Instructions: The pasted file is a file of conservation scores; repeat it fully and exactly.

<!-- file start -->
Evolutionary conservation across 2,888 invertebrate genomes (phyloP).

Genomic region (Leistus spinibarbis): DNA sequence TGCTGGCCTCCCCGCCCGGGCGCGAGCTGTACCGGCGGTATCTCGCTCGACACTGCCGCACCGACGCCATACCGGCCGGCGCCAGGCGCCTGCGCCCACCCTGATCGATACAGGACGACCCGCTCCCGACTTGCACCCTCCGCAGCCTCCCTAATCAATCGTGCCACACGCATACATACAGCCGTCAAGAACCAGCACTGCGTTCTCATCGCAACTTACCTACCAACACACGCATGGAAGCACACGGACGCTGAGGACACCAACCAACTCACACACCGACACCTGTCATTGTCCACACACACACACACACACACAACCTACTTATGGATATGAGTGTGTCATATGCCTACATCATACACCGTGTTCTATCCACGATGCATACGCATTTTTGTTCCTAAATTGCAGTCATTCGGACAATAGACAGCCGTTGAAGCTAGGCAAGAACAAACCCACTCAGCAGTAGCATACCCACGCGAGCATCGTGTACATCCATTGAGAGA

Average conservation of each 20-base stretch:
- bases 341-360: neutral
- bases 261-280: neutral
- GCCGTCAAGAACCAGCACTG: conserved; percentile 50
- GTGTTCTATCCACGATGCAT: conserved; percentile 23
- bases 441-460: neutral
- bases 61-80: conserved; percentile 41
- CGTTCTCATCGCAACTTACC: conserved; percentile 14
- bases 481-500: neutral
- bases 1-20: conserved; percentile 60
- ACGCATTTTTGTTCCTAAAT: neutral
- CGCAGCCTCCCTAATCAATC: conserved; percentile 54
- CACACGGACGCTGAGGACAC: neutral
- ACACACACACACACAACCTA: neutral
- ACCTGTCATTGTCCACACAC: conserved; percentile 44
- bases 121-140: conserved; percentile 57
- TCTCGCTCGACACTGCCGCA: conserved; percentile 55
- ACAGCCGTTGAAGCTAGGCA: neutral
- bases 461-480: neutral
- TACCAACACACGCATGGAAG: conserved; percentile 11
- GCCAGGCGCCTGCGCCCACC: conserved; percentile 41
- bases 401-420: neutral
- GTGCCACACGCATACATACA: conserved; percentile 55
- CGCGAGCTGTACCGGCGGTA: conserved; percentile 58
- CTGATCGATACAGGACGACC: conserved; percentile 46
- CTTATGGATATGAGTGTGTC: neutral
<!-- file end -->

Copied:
Evolutionary conservation across 2,888 invertebrate genomes (phyloP).

Genomic region (Leistus spinibarbis): DNA sequence TGCTGGCCTCCCCGCCCGGGCGCGAGCTGTACCGGCGGTATCTCGCTCGACACTGCCGCACCGACGCCATACCGGCCGGCGCCAGGCGCCTGCGCCCACCCTGATCGATACAGGACGACCCGCTCCCGACTTGCACCCTCCGCAGCCTCCCTAATCAATCGTGCCACACGCATACATACAGCCGTCAAGAACCAGCACTGCGTTCTCATCGCAACTTACCTACCAACACACGCATGGAAGCACACGGACGCTGAGGACACCAACCAACTCACACACCGACACCTGTCATTGTCCACACACACACACACACACACAACCTACTTATGGATATGAGTGTGTCATATGCCTACATCATACACCGTGTTCTATCCACGATGCATACGCATTTTTGTTCCTAAATTGCAGTCATTCGGACAATAGACAGCCGTTGAAGCTAGGCAAGAACAAACCCACTCAGCAGTAGCATACCCACGCGAGCATCGTGTACATCCATTGAGAGA

Average conservation of each 20-base stretch:
- bases 341-360: neutral
- bases 261-280: neutral
- GCCGTCAAGAACCAGCACTG: conserved; percentile 50
- GTGTTCTATCCACGATGCAT: conserved; percentile 23
- bases 441-460: neutral
- bases 61-80: conserved; percentile 41
- CGTTCTCATCGCAACTTACC: conserved; percentile 14
- bases 481-500: neutral
- bases 1-20: conserved; percentile 60
- ACGCATTTTTGTTCCTAAAT: neutral
- CGCAGCCTCCCTAATCAATC: conserved; percentile 54
- CACACGGACGCTGAGGACAC: neutral
- ACACACACACACACAACCTA: neutral
- ACCTGTCATTGTCCACACAC: conserved; percentile 44
- bases 121-140: conserved; percentile 57
- TCTCGCTCGACACTGCCGCA: conserved; percentile 55
- ACAGCCGTTGAAGCTAGGCA: neutral
- bases 461-480: neutral
- TACCAACACACGCATGGAAG: conserved; percentile 11
- GCCAGGCGCCTGCGCCCACC: conserved; percentile 41
- bases 401-420: neutral
- GTGCCACACGCATACATACA: conserved; percentile 55
- CGCGAGCTGTACCGGCGGTA: conserved; percentile 58
- CTGATCGATACAGGACGACC: conserved; percentile 46
- CTTATGGATATGAGTGTGTC: neutral